The Stewart family buy a boat, jack it all in and go sailing!

Next please!

We’re ready for Stage 2.

Much as we’ve enjoyed floating around the Whitsundays and seeing our land-based friends every week or so, we’re now keen to set off on the next stage of our journey.

The plan is to head south and … well, see what happens.  Our plans are pretty loose!  We’d like to be out of the tropics for the cyclone season (which officially starts on 1st November; earlier than I thought) and we also have family in Hervey Bay, so we thought that would be a good place for Christmas.

Matt grew up in Hervey Bay, and his first job as a freshly-minted Captain at the tender age of 19 was driving the ferries to Fraser Island, a stunning UNESCO World Heritage Site.  He knows the area well and we all love the beautiful sand island, the whales, the sealife, the fishing, the beaches and the cool island creeks and lakes.

We’re looking forward to the sail down there as well.  It would only take a week or two if we sailed every day but there are lots of gorgeous places to visit on the way down and we also have friends we want to spend some time with, so we’re allowing a couple of months.

We’re pretty much ready to go. We’re just waiting for a few things to be posted to our long-suffering shore-based friends in Airlie Beach who are acting as Postman Pat: a small part for the generator (one day it’ll work perfectly!), some jackstays (webbing straps that run the length of the boat that you can clip yourself to when going on deck in foul weather) and some sail slides (these are T-shaped plastic pieces sewn onto the leading edge of the sail and then fed inside the mast to allow the sail to be hoisted up and down; the current ones are too small and keep popping out of the mast track, doh!).

I wouldn’t say we’re itching to go but … ok, yes, we’re itching to go.

Or to put it another way, we’re itching to be ready to go.  To have everything collected from land, to be provisioned and watered and watching for the rightweather.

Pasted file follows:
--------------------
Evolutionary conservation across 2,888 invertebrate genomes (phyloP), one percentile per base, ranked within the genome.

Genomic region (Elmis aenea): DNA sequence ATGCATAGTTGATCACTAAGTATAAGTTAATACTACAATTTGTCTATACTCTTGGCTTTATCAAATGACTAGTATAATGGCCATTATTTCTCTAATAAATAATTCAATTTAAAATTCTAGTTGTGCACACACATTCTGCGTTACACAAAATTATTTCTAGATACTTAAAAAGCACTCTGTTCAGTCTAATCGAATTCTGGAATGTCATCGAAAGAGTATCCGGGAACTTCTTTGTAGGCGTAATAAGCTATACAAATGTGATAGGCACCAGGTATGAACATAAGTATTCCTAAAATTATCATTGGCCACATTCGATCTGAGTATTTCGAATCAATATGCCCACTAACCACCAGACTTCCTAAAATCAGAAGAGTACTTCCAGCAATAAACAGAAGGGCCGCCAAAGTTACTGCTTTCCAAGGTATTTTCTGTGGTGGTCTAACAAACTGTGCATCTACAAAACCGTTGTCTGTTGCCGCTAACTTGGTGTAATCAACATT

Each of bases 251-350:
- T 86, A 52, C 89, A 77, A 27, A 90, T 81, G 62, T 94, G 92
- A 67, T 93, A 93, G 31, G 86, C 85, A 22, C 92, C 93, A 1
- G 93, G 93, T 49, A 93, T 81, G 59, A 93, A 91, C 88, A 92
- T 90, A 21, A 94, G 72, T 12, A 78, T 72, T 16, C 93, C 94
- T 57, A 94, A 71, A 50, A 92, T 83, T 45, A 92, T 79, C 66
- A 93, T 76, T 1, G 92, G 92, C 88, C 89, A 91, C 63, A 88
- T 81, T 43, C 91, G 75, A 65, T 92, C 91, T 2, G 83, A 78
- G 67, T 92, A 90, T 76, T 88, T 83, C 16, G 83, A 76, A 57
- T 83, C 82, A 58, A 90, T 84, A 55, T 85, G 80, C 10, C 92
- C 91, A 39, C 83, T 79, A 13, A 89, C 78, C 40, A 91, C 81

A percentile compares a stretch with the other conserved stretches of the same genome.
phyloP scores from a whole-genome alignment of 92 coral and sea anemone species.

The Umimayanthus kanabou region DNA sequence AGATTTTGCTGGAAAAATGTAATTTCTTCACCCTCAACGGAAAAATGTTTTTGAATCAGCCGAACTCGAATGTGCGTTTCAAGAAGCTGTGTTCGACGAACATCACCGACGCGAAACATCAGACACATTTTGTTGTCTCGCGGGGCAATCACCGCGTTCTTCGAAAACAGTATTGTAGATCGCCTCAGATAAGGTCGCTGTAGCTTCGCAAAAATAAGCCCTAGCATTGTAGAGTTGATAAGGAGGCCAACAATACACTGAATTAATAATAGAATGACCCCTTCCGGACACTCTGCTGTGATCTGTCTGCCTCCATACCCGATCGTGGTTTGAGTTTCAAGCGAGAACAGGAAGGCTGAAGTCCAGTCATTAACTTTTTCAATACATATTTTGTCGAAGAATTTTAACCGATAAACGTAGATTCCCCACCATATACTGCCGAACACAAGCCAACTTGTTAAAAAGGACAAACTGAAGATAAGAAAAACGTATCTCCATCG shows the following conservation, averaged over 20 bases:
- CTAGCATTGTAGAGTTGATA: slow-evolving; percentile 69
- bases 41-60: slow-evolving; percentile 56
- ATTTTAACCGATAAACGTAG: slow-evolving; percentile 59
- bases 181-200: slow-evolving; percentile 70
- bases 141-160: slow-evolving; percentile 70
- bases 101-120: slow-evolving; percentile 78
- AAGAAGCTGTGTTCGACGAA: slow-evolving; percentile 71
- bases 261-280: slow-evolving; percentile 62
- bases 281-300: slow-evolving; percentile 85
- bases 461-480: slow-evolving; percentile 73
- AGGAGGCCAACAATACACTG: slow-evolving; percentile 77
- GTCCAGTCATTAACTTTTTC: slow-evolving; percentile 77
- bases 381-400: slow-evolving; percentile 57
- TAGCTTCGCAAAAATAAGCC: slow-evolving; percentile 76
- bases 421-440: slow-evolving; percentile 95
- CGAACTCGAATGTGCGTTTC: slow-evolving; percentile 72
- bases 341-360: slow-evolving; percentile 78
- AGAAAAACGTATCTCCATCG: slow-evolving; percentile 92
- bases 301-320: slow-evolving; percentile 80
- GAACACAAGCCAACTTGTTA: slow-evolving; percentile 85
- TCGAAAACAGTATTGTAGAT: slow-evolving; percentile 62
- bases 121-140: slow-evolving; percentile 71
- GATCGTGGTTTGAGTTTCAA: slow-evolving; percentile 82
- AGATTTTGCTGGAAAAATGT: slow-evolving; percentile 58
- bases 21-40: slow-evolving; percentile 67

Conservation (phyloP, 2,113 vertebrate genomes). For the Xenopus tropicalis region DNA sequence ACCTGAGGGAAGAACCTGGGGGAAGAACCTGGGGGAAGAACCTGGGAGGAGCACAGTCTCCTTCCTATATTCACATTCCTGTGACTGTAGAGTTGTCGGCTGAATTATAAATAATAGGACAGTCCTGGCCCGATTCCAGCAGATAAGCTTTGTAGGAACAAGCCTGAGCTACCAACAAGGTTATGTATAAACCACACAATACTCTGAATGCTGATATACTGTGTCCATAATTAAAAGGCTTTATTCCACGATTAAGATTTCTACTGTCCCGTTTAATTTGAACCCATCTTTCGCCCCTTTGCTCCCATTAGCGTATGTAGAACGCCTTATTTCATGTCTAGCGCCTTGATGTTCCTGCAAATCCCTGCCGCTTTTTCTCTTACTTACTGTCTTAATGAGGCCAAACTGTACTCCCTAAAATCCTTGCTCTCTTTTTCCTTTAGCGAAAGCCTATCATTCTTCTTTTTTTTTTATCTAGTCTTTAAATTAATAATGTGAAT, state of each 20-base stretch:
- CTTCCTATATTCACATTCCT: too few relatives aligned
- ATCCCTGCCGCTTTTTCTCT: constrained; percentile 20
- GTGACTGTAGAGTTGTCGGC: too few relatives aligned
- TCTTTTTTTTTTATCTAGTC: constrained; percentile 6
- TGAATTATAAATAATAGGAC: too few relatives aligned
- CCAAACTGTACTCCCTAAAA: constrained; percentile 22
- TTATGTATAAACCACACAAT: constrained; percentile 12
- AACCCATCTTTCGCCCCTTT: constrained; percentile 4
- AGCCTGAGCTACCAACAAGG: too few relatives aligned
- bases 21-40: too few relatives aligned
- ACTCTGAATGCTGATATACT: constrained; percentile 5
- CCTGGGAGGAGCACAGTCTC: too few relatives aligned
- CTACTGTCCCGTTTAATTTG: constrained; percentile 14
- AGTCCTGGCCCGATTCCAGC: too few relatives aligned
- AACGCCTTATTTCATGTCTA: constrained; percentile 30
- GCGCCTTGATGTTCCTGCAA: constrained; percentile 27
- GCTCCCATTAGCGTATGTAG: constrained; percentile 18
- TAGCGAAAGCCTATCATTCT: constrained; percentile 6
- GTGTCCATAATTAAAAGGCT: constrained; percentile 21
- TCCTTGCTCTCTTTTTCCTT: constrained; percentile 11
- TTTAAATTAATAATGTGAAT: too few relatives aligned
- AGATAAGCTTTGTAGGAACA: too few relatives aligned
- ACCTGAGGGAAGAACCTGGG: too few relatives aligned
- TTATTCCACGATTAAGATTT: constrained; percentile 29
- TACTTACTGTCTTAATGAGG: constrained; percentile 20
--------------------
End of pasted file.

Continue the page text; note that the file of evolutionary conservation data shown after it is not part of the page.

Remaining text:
We had such a great daysail with our friends last weekend.  I’d forgotten the joys of taking friends out for a daysail, you see the awesomeness of sailing through their eyes and it’s such a buzz.  The point is though; in the morning we bashed our way over to a local island.  Nothing too bad, but we were going into the wind, with a bit of chop, which made it all quite bouncy.  After anchoring for lunch and watching the kids divebomb off the bow, we sailed home again, with the wind astern this time.

It was heaven, gliding along, watching the islands drift past.  We were sailing faster than we could motor, but it felt like we were hardly moving at all.  We are now firmly resolved to sail downwind as much as possible! So when we’ve picked up our last packages (thanks again, Kirstie & Jase!) we’ll be watching the weather for some seasonal Northerlies to take us on our way.

We’re currently back in Macona Inlet, which is becoming one of our favourite spots.  It’s very sheltered and peaceful, plenty of space and plenty to do – snorkelling, beachwalks, kayaking, collecting and eating oysters.

We saw dolphins when we arrived yesterday, a mum and calf judging by the size.

There are often fish jumping here, breaking the glassy calm of the water, and phosphorescence in the water at night.  We love seeing the marine life, it’s one of the best parts of this lifestyle.

Yesterday we were at Stonehaven Beach, just around the corner.  It’s a busy anchorage and was quite gusty; however we went as some friends had told us of a friendly turtle who lives there.  He loves having his shell stroked, and will come over to say hello.  He’s a bit of a local personality and we thought Tilly and Sasha would like to meet him.  We were lucky enough to pick up a mooring in the area where he hangs out, and sure enough, over came “Nigel”.  He cruised over (he would definitely talk like the surfer-dude turtles in Finding Nemo) and hung around for a while, checking us out, investigating the hull of Iron Will and the tender and coming up for a stroke.  He didn’t seem to have any fear, and friends on other boats nearby reported he visited them as well.  He came back several times during the afternoon and evening, just cruisin’ around, checking out the ‘hood.  It was fab!

This morning we’re going to the world-famous Whitehaven Beach, to hopefully climb up to The Lookout and see those amazing views of swirls of white sand and turquoise waters that are so amazing they look photoshoppped in pictures.  We won’t stay though, it can be a rolly anchorage and there is the forecast of some winds coming, so we’re going to Cid Harbour (more here on Cid) for a few days to hide from the weather.

And then – bring on Stage 2!